Event organizers — Many events have numerous first-time exhibitors, new to both the industry and to exhibiting at trade shows altogether. In order to ensure all exhibitors are getting the most ROI out of an event, it’s a good idea to put on webinars to help educate exhibitors. If your event works with a PR agency, ask them to participate in providing their perspective and using anecdotes of successful past exhibitors to provide a road map for current exhibitors to follow.
Exhibitors — Your social media channels contain a captivated audience already interested in what your brand has to say. Promote your event presence early and often and invite your followers to come see your brand at the show. To broaden your audiences to those following event news, use the official event hashtag to ensure attendees are aware of your company’s presence.
The event hashtag is a great place to start, but don’t be afraid to try different industry hashtags that may reach more of your coveted audiences. Not all companies follow the event hashtag, but they may be searching for industry news and solutions.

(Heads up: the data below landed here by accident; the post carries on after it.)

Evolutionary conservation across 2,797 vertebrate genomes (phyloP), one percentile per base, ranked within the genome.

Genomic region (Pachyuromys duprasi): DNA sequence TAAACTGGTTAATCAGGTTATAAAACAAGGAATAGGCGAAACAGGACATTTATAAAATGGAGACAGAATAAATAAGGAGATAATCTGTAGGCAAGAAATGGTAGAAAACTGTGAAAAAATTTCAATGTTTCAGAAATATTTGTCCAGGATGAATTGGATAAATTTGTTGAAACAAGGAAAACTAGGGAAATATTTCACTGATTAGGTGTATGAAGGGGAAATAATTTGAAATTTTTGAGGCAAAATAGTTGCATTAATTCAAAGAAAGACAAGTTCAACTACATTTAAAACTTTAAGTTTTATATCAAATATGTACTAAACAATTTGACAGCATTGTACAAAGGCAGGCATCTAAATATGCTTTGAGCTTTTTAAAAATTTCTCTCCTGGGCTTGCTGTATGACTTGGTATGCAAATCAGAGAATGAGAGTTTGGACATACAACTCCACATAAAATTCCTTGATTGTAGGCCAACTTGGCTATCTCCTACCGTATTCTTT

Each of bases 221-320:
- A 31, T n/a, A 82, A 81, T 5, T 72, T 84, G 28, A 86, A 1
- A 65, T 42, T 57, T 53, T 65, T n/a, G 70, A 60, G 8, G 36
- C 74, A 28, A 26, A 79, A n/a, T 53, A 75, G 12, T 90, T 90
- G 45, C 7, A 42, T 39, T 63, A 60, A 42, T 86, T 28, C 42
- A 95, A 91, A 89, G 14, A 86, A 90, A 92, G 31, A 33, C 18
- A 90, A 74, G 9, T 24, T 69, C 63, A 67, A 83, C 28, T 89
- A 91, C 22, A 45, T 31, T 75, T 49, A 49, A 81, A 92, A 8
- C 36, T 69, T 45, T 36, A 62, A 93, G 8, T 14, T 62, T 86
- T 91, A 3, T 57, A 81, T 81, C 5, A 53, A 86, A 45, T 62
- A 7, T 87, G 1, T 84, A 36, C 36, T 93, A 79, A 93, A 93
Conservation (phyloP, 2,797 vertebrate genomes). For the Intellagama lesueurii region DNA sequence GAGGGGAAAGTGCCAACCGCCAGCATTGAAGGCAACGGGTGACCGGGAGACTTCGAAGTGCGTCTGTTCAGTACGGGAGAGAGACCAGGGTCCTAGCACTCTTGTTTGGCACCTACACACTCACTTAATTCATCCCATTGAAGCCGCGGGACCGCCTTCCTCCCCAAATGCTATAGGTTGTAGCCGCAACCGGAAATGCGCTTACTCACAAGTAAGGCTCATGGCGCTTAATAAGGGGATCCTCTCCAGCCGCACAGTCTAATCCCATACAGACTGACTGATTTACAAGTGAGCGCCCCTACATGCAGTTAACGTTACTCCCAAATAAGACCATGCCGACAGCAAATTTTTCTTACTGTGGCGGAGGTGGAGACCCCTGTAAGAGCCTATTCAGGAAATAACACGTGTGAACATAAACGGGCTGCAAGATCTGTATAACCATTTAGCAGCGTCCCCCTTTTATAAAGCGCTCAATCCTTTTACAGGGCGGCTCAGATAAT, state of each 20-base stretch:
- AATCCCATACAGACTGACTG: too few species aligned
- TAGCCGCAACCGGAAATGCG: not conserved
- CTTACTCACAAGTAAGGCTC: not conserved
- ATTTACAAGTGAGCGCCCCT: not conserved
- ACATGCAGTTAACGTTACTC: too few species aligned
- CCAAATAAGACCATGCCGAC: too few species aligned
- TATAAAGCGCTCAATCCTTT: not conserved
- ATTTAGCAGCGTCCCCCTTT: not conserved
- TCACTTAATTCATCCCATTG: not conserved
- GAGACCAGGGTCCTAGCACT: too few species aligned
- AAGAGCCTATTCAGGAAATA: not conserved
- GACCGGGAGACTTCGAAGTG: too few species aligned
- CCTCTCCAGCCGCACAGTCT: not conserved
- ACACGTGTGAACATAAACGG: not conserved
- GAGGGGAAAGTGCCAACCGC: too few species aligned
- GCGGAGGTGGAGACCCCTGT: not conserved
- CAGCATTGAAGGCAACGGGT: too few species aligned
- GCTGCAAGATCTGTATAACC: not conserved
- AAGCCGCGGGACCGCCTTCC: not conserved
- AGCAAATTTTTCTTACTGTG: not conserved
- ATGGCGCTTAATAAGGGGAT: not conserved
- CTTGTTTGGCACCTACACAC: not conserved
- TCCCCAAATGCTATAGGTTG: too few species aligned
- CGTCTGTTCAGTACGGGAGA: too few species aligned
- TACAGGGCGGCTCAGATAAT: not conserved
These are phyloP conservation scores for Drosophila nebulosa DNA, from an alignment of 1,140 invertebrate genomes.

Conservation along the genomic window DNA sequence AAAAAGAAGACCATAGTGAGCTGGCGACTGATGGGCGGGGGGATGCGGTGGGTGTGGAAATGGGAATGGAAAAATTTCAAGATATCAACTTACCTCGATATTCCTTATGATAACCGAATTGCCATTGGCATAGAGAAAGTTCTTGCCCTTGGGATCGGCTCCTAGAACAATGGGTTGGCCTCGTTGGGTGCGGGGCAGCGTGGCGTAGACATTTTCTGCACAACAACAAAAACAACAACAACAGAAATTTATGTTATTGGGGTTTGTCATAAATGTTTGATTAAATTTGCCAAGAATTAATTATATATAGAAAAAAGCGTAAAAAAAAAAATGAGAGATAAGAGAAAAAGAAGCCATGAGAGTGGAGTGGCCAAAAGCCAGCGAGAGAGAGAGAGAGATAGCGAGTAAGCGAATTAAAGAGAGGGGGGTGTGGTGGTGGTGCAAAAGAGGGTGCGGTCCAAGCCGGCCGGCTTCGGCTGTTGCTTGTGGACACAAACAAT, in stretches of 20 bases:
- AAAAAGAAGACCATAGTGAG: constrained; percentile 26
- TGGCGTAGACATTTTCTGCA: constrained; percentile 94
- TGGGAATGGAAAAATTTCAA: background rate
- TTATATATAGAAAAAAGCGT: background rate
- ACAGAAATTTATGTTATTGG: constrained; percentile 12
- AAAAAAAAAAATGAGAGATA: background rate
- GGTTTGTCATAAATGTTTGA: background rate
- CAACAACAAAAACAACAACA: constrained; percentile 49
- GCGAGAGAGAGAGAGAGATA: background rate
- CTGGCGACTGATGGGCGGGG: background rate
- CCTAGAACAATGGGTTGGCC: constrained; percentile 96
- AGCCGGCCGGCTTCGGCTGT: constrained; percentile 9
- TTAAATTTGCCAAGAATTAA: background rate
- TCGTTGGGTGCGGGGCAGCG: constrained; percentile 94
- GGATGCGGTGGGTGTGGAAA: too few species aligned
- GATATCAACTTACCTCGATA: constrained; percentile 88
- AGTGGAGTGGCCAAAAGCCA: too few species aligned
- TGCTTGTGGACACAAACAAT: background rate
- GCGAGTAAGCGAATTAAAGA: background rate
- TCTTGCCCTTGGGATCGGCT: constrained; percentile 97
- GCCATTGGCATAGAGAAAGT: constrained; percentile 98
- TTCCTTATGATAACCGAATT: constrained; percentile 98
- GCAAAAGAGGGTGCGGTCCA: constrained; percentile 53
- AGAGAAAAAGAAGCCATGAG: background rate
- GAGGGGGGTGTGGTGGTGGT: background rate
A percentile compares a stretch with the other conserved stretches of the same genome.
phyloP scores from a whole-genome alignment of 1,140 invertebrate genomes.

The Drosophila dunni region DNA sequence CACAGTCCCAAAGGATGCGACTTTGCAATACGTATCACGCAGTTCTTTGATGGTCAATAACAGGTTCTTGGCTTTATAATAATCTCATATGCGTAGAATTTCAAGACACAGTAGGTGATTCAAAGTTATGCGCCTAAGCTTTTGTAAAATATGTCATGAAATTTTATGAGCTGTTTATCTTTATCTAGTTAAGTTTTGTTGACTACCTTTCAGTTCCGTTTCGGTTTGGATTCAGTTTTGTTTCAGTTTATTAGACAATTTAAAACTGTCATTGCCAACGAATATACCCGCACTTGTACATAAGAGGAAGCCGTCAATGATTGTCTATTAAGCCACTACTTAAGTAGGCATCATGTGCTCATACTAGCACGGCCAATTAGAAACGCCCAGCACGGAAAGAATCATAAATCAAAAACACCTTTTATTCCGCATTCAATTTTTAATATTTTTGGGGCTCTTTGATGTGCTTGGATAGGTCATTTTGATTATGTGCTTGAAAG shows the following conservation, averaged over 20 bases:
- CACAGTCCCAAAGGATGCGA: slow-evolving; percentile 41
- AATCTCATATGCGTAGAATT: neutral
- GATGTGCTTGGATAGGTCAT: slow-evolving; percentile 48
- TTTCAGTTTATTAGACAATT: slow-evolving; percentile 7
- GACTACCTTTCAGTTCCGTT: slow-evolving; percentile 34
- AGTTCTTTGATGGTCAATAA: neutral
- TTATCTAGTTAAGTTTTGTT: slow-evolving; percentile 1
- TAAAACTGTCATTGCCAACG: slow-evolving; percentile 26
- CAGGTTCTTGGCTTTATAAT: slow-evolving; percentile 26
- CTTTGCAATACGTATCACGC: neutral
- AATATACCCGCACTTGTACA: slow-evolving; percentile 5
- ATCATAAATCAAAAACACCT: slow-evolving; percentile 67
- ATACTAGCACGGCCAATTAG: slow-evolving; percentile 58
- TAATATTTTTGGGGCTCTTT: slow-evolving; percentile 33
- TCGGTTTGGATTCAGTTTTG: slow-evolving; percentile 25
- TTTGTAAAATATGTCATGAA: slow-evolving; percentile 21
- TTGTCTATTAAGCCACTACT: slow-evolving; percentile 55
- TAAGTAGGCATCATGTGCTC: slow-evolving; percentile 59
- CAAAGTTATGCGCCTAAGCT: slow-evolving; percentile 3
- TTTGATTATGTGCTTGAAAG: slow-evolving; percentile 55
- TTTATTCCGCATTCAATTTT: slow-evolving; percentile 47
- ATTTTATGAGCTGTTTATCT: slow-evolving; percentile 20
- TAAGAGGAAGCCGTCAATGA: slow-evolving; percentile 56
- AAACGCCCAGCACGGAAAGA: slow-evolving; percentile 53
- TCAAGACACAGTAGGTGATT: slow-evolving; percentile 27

You can also increase your following during the show by live tweeting. Live tweeting helps keep your social audiences interested as events often provide useful, timely information that’s perfect for sharing.
Event organizers — Create a unique event hashtag that is short, identifiable and not already in use. Be sure to do your homework on this one – you don’t want to accidentally use an acronym that belongs to another show.
Once a hashtag is chosen, be sure to put the official hashtag in a prominent place like your Twitter profile or a pinned tweet, then continue to utilize your hashtag with every event-related tweet. These tweets should occur often to keep attendees apprised of announcements and upcoming deadlines.
To encourage attendees to live tweet, utilize technology like tweet leaderboards throughout the exhibit space or offer prizes for social engagement.
Exhibitors — If you have an active blog, chances are you have audiences that check it often for helpful tips your brand provides. As an event draws closer, pepper in teasers about new products and what the company will be doing at the show. If you’re excited about the news you’re sharing at the event or the new products you’ll have on display, your readers will be too. For the CTA in trade show-themed posts, include an invite to your booth for a demo or appointment. Some shows allow exhibitors to invite attendees to the show for free; if that is an option, make sure you provide instructions on how your audience can take advantage of that offer.
After the trade show, it’s a good idea to generate some blog posts that talk about the event to extend the life of your event marketing. Topics like “What I learned from [event]…” make for great blog posts and provide invaluable information to your readers.